What Does Shore Hardness Mean?admin
What is Shore Hardness?
Shore Hardness is a measurement of the resistance a material has to indention. There are 3 distinct shore hardness scales for measuring the hardness of dissimilar materials. This spans from flexible rubbers to inflexible plastics, and super-soft gels. These scales were designed so that people can investigate these materials with a common point of reference.
Shore A Scale:
The Shore A Hardness Scale measures the hardness of flexible mould rubbers that range in hardness from very soft and flexible, to medium and somewhat flexible, to hard with almost no flexibility at all. Some semi-rigid plastics can also be measured on the high end of the Shore A Scale. For example, Platsil FS 20 has a Shore 25A hardness.
What is a Shore Durometer?
A Shore Durometer is a device for measuring the hardness of a material, typically of polymers, elastomers, and rubbers.
Higher numbers on this scale indicate a greater resistance to indentation and thus harder materials. Lower numbers indicate less resistance and softer materials.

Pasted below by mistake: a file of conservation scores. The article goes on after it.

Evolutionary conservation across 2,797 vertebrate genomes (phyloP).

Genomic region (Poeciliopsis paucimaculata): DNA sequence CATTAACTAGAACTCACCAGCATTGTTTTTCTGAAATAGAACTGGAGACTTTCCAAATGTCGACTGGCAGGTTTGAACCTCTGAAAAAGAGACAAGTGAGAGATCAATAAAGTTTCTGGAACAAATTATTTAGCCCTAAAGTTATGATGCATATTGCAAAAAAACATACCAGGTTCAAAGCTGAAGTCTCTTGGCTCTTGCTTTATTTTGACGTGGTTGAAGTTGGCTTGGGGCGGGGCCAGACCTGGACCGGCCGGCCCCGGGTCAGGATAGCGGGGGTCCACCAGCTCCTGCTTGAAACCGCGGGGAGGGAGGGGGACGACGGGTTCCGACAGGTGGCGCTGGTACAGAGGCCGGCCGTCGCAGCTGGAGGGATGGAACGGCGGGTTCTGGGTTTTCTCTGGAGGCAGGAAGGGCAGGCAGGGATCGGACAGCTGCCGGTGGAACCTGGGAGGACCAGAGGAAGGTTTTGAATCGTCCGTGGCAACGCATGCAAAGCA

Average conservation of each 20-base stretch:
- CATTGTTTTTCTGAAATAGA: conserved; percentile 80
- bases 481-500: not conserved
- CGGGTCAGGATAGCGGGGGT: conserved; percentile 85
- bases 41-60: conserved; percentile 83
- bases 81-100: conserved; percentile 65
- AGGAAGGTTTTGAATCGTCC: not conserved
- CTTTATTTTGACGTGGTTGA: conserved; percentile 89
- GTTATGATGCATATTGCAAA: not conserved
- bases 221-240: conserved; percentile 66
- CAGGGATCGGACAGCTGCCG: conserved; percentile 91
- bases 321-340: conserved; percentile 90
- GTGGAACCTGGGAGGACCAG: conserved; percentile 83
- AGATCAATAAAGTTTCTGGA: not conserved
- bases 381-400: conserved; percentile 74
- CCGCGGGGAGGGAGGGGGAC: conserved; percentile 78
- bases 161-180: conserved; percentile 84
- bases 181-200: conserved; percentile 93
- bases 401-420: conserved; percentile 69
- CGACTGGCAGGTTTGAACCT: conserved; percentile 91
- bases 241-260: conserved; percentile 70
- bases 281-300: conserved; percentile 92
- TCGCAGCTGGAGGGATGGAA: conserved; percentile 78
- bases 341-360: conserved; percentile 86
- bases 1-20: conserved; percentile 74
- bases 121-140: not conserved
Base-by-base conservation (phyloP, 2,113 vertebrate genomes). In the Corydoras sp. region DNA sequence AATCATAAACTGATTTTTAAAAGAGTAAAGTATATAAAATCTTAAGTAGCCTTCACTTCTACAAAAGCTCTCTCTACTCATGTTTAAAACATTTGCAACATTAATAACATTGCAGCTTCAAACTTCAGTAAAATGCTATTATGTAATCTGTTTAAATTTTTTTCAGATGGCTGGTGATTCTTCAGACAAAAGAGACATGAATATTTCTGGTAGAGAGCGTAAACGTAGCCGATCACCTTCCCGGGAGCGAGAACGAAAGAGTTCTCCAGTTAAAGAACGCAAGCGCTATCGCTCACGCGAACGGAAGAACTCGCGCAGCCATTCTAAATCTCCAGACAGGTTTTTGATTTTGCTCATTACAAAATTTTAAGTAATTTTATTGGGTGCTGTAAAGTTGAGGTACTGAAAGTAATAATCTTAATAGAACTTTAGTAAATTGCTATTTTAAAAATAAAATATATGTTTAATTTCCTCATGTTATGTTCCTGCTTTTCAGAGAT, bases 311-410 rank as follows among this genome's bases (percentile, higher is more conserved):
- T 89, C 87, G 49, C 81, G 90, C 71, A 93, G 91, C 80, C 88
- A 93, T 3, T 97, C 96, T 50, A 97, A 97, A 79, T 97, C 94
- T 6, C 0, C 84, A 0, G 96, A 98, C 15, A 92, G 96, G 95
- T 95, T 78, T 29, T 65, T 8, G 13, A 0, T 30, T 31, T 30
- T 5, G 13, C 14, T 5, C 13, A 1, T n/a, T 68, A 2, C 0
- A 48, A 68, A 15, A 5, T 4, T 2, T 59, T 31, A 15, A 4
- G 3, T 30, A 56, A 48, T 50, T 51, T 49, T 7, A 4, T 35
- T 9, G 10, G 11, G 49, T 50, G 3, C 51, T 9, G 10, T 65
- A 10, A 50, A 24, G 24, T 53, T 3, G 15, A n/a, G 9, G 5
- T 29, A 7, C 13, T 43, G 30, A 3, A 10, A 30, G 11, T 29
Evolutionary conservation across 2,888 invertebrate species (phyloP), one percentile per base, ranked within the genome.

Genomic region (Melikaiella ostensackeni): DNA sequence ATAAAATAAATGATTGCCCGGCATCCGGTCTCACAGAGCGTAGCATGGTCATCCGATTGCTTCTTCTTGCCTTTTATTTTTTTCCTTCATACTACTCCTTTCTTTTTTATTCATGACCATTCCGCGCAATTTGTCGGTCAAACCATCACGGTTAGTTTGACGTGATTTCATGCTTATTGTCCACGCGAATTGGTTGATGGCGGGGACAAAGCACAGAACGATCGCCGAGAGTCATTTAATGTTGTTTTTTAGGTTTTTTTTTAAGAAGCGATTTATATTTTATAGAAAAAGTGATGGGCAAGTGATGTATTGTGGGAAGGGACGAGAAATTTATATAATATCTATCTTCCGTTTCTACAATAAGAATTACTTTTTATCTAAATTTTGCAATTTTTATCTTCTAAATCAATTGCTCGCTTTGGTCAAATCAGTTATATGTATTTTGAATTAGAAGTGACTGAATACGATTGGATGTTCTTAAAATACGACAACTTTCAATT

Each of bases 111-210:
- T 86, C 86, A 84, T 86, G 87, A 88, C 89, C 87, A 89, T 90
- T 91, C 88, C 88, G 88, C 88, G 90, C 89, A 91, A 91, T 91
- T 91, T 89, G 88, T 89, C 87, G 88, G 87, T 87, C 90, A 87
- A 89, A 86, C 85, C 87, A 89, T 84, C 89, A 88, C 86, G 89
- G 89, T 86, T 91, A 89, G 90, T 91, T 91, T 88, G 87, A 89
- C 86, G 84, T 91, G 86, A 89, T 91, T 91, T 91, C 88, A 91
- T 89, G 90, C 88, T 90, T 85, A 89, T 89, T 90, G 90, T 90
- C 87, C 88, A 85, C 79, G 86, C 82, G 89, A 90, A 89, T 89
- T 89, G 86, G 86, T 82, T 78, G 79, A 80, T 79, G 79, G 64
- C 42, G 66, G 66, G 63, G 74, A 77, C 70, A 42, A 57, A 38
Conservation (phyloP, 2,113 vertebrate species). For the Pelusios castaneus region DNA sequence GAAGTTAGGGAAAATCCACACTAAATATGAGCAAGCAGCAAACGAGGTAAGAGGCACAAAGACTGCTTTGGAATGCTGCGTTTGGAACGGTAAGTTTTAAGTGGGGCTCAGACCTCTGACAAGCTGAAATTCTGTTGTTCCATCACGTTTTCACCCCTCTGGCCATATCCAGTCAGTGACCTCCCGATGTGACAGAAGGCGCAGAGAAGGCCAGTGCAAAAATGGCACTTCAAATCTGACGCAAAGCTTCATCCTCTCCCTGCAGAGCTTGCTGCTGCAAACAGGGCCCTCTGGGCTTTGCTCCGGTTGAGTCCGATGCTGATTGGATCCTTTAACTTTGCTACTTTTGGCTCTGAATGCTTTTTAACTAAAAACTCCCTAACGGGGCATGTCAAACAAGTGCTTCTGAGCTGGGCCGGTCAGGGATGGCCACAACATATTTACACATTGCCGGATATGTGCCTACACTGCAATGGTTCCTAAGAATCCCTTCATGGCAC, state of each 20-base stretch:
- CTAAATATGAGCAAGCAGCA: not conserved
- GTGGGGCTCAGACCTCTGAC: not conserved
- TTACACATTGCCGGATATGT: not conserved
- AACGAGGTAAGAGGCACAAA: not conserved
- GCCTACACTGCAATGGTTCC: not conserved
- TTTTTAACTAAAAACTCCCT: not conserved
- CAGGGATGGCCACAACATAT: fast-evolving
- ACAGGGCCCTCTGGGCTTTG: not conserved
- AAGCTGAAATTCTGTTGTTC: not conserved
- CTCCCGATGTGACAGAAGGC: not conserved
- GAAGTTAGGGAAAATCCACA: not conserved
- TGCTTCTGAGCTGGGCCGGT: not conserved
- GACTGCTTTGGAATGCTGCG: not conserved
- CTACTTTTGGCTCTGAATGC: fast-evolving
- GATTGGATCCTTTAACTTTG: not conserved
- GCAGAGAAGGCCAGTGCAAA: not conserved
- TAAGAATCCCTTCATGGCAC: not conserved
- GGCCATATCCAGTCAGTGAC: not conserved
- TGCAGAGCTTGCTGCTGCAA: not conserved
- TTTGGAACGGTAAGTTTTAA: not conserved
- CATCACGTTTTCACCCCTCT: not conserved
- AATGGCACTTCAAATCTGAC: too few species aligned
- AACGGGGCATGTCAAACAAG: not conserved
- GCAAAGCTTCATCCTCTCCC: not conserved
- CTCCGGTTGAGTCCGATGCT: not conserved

Choice of Material
Shore Hardness becomes important when considering mould rubber choice when making a mould of your original. For example, you would not chose a rubber with a Shore Durometer of 70A to make a mould of a fragile model.
A 70A rubber (as hard as a car tyre) is stiff and would not offer enough flexibility to extract this model without breaking it. A better choice would be a Shore 30A rubber or softer. This would offer enough flexibility to easily extract the model.
TIP: Get to know your cured material with a sample you can feel with your hands. Some materials do contain a Shore Hardness indicator in their name.